Avaric, my 7-year-old son, wrote me a note today. The letters were smushed together, tight.
“Dear Mom. I hate the medicine, but I still love you.”
Today -- like every day -- Avaric had to take a multitude of meds. One to keep him from vomiting, one to keep the constipation at bay, more to keep him from vomiting. Our medicine cabinet looks like a pharmacy. I fought him for about 15 minutes to take his meds. It took my mother and me to finally get him to swallow everything. By the end, he was hitting at me, and I was trying not to sob.
Today was a typical day for us. Chemotherapy in the morning followed by radiation treatments in the afternoon. Then the medications. School is almost an afterthought now. Such is the world of pediatric cancer.
In late July, Avaric was diagnosed with brain cancer.
Seeing the words “brain cancer” still shocks me, wears me thin. Those are the words I never in my lifetime thought I would ever write. Here or anywhere. But there they are. Black and white.
Some of you might remember Avaric from an earlier post that I wrote about his diagnosis of Asperger’s Syndrome. He is brilliant and sweet and can be so rigid in his routines that he comes across like a little general. His daily routine used to include reenacting his day at school, and he always pretended that he was the teacher. I used to have hundreds of sheets of paper with notes he had written for his students. Those papers were everywhere in our house. During the summer, in a cleaning frenzy, I threw them away, certain that more notes would follow once his new school year began. Believing that I couldn’t save everything.
I miss his school notes. I miss his rigid routines. I miss life before cancer.
His diagnosis was sudden. This summer, he started complaining that his head hurt. The headaches were sporadic, and occurred mostly at night. We thought he was using a headache to avoid going to bed. Sometimes he would complain about dizziness and headaches when we were outside swimming. But, as the heat in St. Louis often hit 105 this summer, we chalked it up to the heat. The symptoms would disappear once he went into the air conditioning. Then his eyes began to hurt. We thought it was the chlorine from the pool. Nothing looked unusual, his eyes weren’t red. Until one day, when he began to rub them in annoyance and he said to me, “Mom, I’m seeing double.”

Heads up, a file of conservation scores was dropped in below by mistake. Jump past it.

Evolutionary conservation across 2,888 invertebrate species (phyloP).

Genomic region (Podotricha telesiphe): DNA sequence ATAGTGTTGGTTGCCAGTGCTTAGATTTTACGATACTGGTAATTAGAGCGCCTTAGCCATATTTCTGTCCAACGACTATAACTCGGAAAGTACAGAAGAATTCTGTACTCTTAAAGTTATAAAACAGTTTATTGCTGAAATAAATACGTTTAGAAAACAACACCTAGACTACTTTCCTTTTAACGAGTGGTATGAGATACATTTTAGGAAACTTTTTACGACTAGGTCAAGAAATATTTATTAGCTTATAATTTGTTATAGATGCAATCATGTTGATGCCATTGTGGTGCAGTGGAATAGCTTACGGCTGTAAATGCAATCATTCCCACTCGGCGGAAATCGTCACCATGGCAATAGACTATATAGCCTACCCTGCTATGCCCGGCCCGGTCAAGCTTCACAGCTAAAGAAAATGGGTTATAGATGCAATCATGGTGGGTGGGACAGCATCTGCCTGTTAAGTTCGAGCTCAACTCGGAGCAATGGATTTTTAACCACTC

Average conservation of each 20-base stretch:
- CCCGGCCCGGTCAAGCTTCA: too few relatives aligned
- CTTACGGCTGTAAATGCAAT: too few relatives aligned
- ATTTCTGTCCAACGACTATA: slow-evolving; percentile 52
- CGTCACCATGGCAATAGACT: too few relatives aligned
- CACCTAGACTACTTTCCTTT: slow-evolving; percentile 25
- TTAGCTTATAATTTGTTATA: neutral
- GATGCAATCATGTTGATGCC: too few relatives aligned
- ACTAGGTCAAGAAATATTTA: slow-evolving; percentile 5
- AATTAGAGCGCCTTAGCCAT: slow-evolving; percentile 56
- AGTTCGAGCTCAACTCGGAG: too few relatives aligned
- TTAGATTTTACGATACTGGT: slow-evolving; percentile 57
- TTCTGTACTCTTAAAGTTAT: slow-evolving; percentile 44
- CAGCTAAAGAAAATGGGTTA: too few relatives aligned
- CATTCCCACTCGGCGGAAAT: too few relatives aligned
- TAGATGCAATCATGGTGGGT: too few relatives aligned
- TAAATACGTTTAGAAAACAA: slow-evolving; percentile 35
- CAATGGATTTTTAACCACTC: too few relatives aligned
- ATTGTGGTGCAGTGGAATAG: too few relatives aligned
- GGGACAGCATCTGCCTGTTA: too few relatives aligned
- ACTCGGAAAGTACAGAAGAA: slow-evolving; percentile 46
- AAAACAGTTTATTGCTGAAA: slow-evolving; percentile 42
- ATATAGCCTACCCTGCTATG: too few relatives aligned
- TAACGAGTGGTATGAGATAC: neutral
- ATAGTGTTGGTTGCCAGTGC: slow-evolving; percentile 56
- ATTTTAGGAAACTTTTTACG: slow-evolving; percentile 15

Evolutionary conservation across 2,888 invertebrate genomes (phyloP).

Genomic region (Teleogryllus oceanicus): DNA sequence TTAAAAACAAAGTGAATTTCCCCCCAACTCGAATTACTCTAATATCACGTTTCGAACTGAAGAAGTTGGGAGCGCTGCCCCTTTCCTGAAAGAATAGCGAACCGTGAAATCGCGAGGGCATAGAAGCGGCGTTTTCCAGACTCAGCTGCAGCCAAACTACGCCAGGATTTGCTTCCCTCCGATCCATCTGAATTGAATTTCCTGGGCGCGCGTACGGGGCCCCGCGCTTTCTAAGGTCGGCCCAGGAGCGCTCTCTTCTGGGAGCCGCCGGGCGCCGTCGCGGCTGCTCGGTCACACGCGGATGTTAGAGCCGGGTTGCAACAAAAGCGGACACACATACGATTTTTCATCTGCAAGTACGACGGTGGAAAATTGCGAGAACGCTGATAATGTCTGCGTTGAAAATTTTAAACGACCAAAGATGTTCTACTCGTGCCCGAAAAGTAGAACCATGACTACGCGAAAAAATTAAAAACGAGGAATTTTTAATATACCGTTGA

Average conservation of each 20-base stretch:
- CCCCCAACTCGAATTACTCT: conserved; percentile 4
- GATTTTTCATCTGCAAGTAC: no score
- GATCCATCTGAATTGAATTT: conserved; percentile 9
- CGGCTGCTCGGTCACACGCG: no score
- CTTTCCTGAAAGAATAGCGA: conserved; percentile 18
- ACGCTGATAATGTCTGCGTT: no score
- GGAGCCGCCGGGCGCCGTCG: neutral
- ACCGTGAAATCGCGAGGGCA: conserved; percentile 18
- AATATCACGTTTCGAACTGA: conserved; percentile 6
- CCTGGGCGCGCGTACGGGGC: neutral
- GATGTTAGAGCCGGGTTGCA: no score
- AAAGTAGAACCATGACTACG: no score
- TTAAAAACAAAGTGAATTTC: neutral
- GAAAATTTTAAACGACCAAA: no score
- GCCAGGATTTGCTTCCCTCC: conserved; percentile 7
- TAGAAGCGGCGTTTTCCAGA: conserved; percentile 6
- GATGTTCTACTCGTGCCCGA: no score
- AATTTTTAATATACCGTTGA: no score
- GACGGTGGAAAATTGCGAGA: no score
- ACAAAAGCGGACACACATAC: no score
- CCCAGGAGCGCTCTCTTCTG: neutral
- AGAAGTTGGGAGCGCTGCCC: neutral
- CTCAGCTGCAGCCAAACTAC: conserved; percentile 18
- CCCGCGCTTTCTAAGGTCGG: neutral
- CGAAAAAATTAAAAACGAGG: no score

Avaric always had perfect vision.
I made an appointment with his pediatrician. Not sure what was wrong, the pediatrician sent me to see a pediatric eye specialist. That referral probably saved my son’s life. The specialist ordered an MRI. just to be safe
On July 23, I received the call that changed everything. The doctor told me the news wasn’t good. He told me to sit down. And then, he said the words that I’ll never forget: Avaric had a brain tumor. It was a little larger than a golf ball. I was instructed to call my pediatrician. I drove there instead.
I remember sitting in the room sobbing. The pediatrician referred us to a pediatric neurosurgeon at a local children’s hospital.
The neurosurgeon was prepared for our arrival. He pulled up the MRI. And I saw the tumor in my son’s brain. The sight was sickening. I can’t remember much of what the surgeon said that day. The shock was too much. The adrenaline kicks in, and your brain becomes desperate to process the unthinkable. All I could ask was: “Can you remove it?”
The tumor was located in an area of the brain called the posterior fossa. Avaric’s tumor was actually pushing on the cerebellum, which controls balance and coordination. The area also helps control eye movement, which is why Avaric was seeing double. The size of the tumor also had caused the cerebrospinal fluid to back up into Avaric’s brain, a very serious condition called hydrocephalus that can lead to seizures or a stroke. The tumor could be removed, and it had to be removed immediately. Surgery was scheduled for the next afternoon. But first, a clearer MRI was needed.
Avaric was admitted to the hospital in late afternoon on July 23. He was so excited to be there. He kept calling my mom (his nana) and telling her how cool it was that he had his own room. I sat down with him and explained what was going to happen. He was so brave when the nurses started an IV.
I went with him down to radiology for the MRI. I couldn’t stop crying. I just kept telling him that I was being crazy mom. I wanted so badly to be brave for him.